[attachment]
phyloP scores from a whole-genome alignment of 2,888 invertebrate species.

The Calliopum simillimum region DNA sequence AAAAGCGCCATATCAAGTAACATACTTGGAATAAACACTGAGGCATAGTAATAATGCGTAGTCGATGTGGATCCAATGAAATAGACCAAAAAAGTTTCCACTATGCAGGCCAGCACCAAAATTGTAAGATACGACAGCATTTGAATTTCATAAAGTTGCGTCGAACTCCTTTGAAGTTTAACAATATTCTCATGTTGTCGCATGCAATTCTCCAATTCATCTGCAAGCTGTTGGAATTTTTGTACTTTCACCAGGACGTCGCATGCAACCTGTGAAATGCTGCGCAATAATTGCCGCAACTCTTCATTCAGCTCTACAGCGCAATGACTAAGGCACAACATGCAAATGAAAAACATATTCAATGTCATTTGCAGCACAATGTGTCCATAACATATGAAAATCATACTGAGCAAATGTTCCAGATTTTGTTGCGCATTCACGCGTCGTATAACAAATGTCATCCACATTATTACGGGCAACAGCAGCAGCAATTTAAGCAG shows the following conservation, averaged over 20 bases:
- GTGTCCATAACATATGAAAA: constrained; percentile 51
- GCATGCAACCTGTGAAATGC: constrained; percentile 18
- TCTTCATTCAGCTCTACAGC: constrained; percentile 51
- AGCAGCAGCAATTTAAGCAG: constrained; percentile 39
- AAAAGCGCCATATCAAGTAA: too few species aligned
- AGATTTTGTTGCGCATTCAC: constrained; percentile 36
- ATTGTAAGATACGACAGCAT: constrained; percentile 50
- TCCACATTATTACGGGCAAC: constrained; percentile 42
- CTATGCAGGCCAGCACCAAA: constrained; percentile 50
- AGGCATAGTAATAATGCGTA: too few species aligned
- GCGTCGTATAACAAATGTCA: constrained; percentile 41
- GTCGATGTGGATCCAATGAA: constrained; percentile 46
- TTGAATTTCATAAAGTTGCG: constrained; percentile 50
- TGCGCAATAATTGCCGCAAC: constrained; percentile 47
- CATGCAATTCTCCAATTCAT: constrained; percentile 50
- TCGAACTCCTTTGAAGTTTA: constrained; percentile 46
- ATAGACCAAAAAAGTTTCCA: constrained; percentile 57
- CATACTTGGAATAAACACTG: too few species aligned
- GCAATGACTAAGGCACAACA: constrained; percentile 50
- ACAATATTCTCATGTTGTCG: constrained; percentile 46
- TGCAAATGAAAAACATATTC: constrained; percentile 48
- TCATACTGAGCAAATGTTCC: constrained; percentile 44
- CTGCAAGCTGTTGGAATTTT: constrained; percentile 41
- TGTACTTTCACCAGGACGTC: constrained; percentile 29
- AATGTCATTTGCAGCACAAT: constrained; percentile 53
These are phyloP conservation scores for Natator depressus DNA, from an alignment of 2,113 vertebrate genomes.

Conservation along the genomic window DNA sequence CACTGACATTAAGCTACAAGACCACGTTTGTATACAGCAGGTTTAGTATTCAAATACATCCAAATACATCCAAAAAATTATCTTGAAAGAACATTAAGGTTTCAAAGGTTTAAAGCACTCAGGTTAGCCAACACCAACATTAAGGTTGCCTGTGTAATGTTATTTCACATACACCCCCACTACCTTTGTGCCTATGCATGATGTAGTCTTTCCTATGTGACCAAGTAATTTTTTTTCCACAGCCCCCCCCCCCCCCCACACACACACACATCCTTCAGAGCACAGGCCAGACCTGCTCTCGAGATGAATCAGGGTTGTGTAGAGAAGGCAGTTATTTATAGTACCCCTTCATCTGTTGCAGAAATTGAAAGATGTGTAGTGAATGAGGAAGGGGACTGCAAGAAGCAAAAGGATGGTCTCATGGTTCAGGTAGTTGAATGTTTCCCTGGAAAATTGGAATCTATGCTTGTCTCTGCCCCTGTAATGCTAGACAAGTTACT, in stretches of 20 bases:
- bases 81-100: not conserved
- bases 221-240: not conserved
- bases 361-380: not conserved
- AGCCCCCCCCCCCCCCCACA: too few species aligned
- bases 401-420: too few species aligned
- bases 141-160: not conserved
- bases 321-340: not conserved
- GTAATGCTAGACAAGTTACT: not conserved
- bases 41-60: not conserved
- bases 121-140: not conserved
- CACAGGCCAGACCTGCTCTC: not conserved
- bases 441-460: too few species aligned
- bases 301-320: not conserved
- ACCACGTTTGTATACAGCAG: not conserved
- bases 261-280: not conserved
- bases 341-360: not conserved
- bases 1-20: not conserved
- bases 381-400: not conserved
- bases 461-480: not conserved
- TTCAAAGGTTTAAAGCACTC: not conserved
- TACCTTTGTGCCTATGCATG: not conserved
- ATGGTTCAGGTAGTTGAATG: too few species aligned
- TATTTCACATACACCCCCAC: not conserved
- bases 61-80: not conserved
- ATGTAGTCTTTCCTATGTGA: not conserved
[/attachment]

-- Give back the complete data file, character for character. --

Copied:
phyloP scores from a whole-genome alignment of 2,888 invertebrate species.

The Calliopum simillimum region DNA sequence AAAAGCGCCATATCAAGTAACATACTTGGAATAAACACTGAGGCATAGTAATAATGCGTAGTCGATGTGGATCCAATGAAATAGACCAAAAAAGTTTCCACTATGCAGGCCAGCACCAAAATTGTAAGATACGACAGCATTTGAATTTCATAAAGTTGCGTCGAACTCCTTTGAAGTTTAACAATATTCTCATGTTGTCGCATGCAATTCTCCAATTCATCTGCAAGCTGTTGGAATTTTTGTACTTTCACCAGGACGTCGCATGCAACCTGTGAAATGCTGCGCAATAATTGCCGCAACTCTTCATTCAGCTCTACAGCGCAATGACTAAGGCACAACATGCAAATGAAAAACATATTCAATGTCATTTGCAGCACAATGTGTCCATAACATATGAAAATCATACTGAGCAAATGTTCCAGATTTTGTTGCGCATTCACGCGTCGTATAACAAATGTCATCCACATTATTACGGGCAACAGCAGCAGCAATTTAAGCAG shows the following conservation, averaged over 20 bases:
- GTGTCCATAACATATGAAAA: constrained; percentile 51
- GCATGCAACCTGTGAAATGC: constrained; percentile 18
- TCTTCATTCAGCTCTACAGC: constrained; percentile 51
- AGCAGCAGCAATTTAAGCAG: constrained; percentile 39
- AAAAGCGCCATATCAAGTAA: too few species aligned
- AGATTTTGTTGCGCATTCAC: constrained; percentile 36
- ATTGTAAGATACGACAGCAT: constrained; percentile 50
- TCCACATTATTACGGGCAAC: constrained; percentile 42
- CTATGCAGGCCAGCACCAAA: constrained; percentile 50
- AGGCATAGTAATAATGCGTA: too few species aligned
- GCGTCGTATAACAAATGTCA: constrained; percentile 41
- GTCGATGTGGATCCAATGAA: constrained; percentile 46
- TTGAATTTCATAAAGTTGCG: constrained; percentile 50
- TGCGCAATAATTGCCGCAAC: constrained; percentile 47
- CATGCAATTCTCCAATTCAT: constrained; percentile 50
- TCGAACTCCTTTGAAGTTTA: constrained; percentile 46
- ATAGACCAAAAAAGTTTCCA: constrained; percentile 57
- CATACTTGGAATAAACACTG: too few species aligned
- GCAATGACTAAGGCACAACA: constrained; percentile 50
- ACAATATTCTCATGTTGTCG: constrained; percentile 46
- TGCAAATGAAAAACATATTC: constrained; percentile 48
- TCATACTGAGCAAATGTTCC: constrained; percentile 44
- CTGCAAGCTGTTGGAATTTT: constrained; percentile 41
- TGTACTTTCACCAGGACGTC: constrained; percentile 29
- AATGTCATTTGCAGCACAAT: constrained; percentile 53
These are phyloP conservation scores for Natator depressus DNA, from an alignment of 2,113 vertebrate genomes.

Conservation along the genomic window DNA sequence CACTGACATTAAGCTACAAGACCACGTTTGTATACAGCAGGTTTAGTATTCAAATACATCCAAATACATCCAAAAAATTATCTTGAAAGAACATTAAGGTTTCAAAGGTTTAAAGCACTCAGGTTAGCCAACACCAACATTAAGGTTGCCTGTGTAATGTTATTTCACATACACCCCCACTACCTTTGTGCCTATGCATGATGTAGTCTTTCCTATGTGACCAAGTAATTTTTTTTCCACAGCCCCCCCCCCCCCCCACACACACACACATCCTTCAGAGCACAGGCCAGACCTGCTCTCGAGATGAATCAGGGTTGTGTAGAGAAGGCAGTTATTTATAGTACCCCTTCATCTGTTGCAGAAATTGAAAGATGTGTAGTGAATGAGGAAGGGGACTGCAAGAAGCAAAAGGATGGTCTCATGGTTCAGGTAGTTGAATGTTTCCCTGGAAAATTGGAATCTATGCTTGTCTCTGCCCCTGTAATGCTAGACAAGTTACT, in stretches of 20 bases:
- bases 81-100: not conserved
- bases 221-240: not conserved
- bases 361-380: not conserved
- AGCCCCCCCCCCCCCCCACA: too few species aligned
- bases 401-420: too few species aligned
- bases 141-160: not conserved
- bases 321-340: not conserved
- GTAATGCTAGACAAGTTACT: not conserved
- bases 41-60: not conserved
- bases 121-140: not conserved
- CACAGGCCAGACCTGCTCTC: not conserved
- bases 441-460: too few species aligned
- bases 301-320: not conserved
- ACCACGTTTGTATACAGCAG: not conserved
- bases 261-280: not conserved
- bases 341-360: not conserved
- bases 1-20: not conserved
- bases 381-400: not conserved
- bases 461-480: not conserved
- TTCAAAGGTTTAAAGCACTC: not conserved
- TACCTTTGTGCCTATGCATG: not conserved
- ATGGTTCAGGTAGTTGAATG: too few species aligned
- TATTTCACATACACCCCCAC: not conserved
- bases 61-80: not conserved
- ATGTAGTCTTTCCTATGTGA: not conserved